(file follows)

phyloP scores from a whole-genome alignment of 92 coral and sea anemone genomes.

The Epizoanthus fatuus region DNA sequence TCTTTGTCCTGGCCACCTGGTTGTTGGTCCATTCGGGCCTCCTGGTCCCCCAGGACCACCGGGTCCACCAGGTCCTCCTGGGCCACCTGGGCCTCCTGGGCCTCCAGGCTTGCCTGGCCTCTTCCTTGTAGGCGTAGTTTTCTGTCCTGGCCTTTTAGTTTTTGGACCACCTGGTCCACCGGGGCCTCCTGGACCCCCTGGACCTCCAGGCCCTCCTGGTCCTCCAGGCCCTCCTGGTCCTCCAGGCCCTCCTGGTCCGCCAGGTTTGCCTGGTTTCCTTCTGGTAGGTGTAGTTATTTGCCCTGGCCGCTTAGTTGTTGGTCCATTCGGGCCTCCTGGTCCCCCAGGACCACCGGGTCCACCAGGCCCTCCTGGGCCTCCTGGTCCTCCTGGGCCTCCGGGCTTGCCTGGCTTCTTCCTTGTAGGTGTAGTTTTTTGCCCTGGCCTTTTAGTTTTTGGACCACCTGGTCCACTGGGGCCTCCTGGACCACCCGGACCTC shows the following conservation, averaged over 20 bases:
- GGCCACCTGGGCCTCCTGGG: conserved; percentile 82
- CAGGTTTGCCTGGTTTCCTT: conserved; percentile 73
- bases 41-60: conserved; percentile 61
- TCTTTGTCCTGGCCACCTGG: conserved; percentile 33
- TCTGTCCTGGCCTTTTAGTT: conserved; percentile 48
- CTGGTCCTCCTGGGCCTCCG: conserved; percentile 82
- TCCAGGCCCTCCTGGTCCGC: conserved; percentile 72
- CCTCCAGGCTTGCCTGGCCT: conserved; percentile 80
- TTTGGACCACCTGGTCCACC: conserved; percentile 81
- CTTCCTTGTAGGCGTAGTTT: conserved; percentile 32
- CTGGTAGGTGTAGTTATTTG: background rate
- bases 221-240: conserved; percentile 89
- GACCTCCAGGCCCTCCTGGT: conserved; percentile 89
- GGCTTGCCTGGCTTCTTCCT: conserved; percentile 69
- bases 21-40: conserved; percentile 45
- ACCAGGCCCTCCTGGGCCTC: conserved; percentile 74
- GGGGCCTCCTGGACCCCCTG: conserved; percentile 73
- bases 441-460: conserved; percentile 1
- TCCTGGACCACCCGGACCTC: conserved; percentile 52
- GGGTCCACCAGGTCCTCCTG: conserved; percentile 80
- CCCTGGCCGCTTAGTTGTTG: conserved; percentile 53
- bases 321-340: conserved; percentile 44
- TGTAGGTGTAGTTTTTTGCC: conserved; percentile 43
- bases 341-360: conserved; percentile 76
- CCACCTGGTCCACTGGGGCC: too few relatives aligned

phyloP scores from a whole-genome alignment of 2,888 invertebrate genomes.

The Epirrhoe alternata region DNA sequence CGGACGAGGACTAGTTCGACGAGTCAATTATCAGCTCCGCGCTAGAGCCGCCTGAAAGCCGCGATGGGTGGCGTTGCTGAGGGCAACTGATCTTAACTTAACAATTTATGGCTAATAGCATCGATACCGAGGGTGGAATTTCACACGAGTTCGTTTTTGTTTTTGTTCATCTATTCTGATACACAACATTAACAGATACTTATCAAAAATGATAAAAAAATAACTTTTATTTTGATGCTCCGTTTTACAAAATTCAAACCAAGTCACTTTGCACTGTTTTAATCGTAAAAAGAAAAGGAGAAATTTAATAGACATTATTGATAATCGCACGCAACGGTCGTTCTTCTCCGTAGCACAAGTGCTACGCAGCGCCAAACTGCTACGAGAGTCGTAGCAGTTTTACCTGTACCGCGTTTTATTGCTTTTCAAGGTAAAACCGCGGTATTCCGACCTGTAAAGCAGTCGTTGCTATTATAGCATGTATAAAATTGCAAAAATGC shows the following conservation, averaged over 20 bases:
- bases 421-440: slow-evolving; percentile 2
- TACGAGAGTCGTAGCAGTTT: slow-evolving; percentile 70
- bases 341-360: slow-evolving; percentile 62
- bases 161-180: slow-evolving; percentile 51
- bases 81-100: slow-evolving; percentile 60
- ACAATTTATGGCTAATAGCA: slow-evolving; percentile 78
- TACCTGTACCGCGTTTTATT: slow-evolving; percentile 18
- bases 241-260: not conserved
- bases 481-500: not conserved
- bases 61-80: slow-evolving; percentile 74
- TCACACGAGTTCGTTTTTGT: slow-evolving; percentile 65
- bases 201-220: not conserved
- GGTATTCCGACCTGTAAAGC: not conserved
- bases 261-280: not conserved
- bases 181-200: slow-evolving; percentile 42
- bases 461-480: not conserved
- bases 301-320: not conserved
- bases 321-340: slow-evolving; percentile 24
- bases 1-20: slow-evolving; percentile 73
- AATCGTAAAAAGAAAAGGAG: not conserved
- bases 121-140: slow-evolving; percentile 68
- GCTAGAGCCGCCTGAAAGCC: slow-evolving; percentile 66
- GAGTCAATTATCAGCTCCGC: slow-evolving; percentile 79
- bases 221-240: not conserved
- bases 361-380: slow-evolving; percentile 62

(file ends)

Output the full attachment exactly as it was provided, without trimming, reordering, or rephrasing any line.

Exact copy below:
phyloP scores from a whole-genome alignment of 92 coral and sea anemone genomes.

The Epizoanthus fatuus region DNA sequence TCTTTGTCCTGGCCACCTGGTTGTTGGTCCATTCGGGCCTCCTGGTCCCCCAGGACCACCGGGTCCACCAGGTCCTCCTGGGCCACCTGGGCCTCCTGGGCCTCCAGGCTTGCCTGGCCTCTTCCTTGTAGGCGTAGTTTTCTGTCCTGGCCTTTTAGTTTTTGGACCACCTGGTCCACCGGGGCCTCCTGGACCCCCTGGACCTCCAGGCCCTCCTGGTCCTCCAGGCCCTCCTGGTCCTCCAGGCCCTCCTGGTCCGCCAGGTTTGCCTGGTTTCCTTCTGGTAGGTGTAGTTATTTGCCCTGGCCGCTTAGTTGTTGGTCCATTCGGGCCTCCTGGTCCCCCAGGACCACCGGGTCCACCAGGCCCTCCTGGGCCTCCTGGTCCTCCTGGGCCTCCGGGCTTGCCTGGCTTCTTCCTTGTAGGTGTAGTTTTTTGCCCTGGCCTTTTAGTTTTTGGACCACCTGGTCCACTGGGGCCTCCTGGACCACCCGGACCTC shows the following conservation, averaged over 20 bases:
- GGCCACCTGGGCCTCCTGGG: conserved; percentile 82
- CAGGTTTGCCTGGTTTCCTT: conserved; percentile 73
- bases 41-60: conserved; percentile 61
- TCTTTGTCCTGGCCACCTGG: conserved; percentile 33
- TCTGTCCTGGCCTTTTAGTT: conserved; percentile 48
- CTGGTCCTCCTGGGCCTCCG: conserved; percentile 82
- TCCAGGCCCTCCTGGTCCGC: conserved; percentile 72
- CCTCCAGGCTTGCCTGGCCT: conserved; percentile 80
- TTTGGACCACCTGGTCCACC: conserved; percentile 81
- CTTCCTTGTAGGCGTAGTTT: conserved; percentile 32
- CTGGTAGGTGTAGTTATTTG: background rate
- bases 221-240: conserved; percentile 89
- GACCTCCAGGCCCTCCTGGT: conserved; percentile 89
- GGCTTGCCTGGCTTCTTCCT: conserved; percentile 69
- bases 21-40: conserved; percentile 45
- ACCAGGCCCTCCTGGGCCTC: conserved; percentile 74
- GGGGCCTCCTGGACCCCCTG: conserved; percentile 73
- bases 441-460: conserved; percentile 1
- TCCTGGACCACCCGGACCTC: conserved; percentile 52
- GGGTCCACCAGGTCCTCCTG: conserved; percentile 80
- CCCTGGCCGCTTAGTTGTTG: conserved; percentile 53
- bases 321-340: conserved; percentile 44
- TGTAGGTGTAGTTTTTTGCC: conserved; percentile 43
- bases 341-360: conserved; percentile 76
- CCACCTGGTCCACTGGGGCC: too few relatives aligned

phyloP scores from a whole-genome alignment of 2,888 invertebrate genomes.

The Epirrhoe alternata region DNA sequence CGGACGAGGACTAGTTCGACGAGTCAATTATCAGCTCCGCGCTAGAGCCGCCTGAAAGCCGCGATGGGTGGCGTTGCTGAGGGCAACTGATCTTAACTTAACAATTTATGGCTAATAGCATCGATACCGAGGGTGGAATTTCACACGAGTTCGTTTTTGTTTTTGTTCATCTATTCTGATACACAACATTAACAGATACTTATCAAAAATGATAAAAAAATAACTTTTATTTTGATGCTCCGTTTTACAAAATTCAAACCAAGTCACTTTGCACTGTTTTAATCGTAAAAAGAAAAGGAGAAATTTAATAGACATTATTGATAATCGCACGCAACGGTCGTTCTTCTCCGTAGCACAAGTGCTACGCAGCGCCAAACTGCTACGAGAGTCGTAGCAGTTTTACCTGTACCGCGTTTTATTGCTTTTCAAGGTAAAACCGCGGTATTCCGACCTGTAAAGCAGTCGTTGCTATTATAGCATGTATAAAATTGCAAAAATGC shows the following conservation, averaged over 20 bases:
- bases 421-440: slow-evolving; percentile 2
- TACGAGAGTCGTAGCAGTTT: slow-evolving; percentile 70
- bases 341-360: slow-evolving; percentile 62
- bases 161-180: slow-evolving; percentile 51
- bases 81-100: slow-evolving; percentile 60
- ACAATTTATGGCTAATAGCA: slow-evolving; percentile 78
- TACCTGTACCGCGTTTTATT: slow-evolving; percentile 18
- bases 241-260: not conserved
- bases 481-500: not conserved
- bases 61-80: slow-evolving; percentile 74
- TCACACGAGTTCGTTTTTGT: slow-evolving; percentile 65
- bases 201-220: not conserved
- GGTATTCCGACCTGTAAAGC: not conserved
- bases 261-280: not conserved
- bases 181-200: slow-evolving; percentile 42
- bases 461-480: not conserved
- bases 301-320: not conserved
- bases 321-340: slow-evolving; percentile 24
- bases 1-20: slow-evolving; percentile 73
- AATCGTAAAAAGAAAAGGAG: not conserved
- bases 121-140: slow-evolving; percentile 68
- GCTAGAGCCGCCTGAAAGCC: slow-evolving; percentile 66
- GAGTCAATTATCAGCTCCGC: slow-evolving; percentile 79
- bases 221-240: not conserved
- bases 361-380: slow-evolving; percentile 62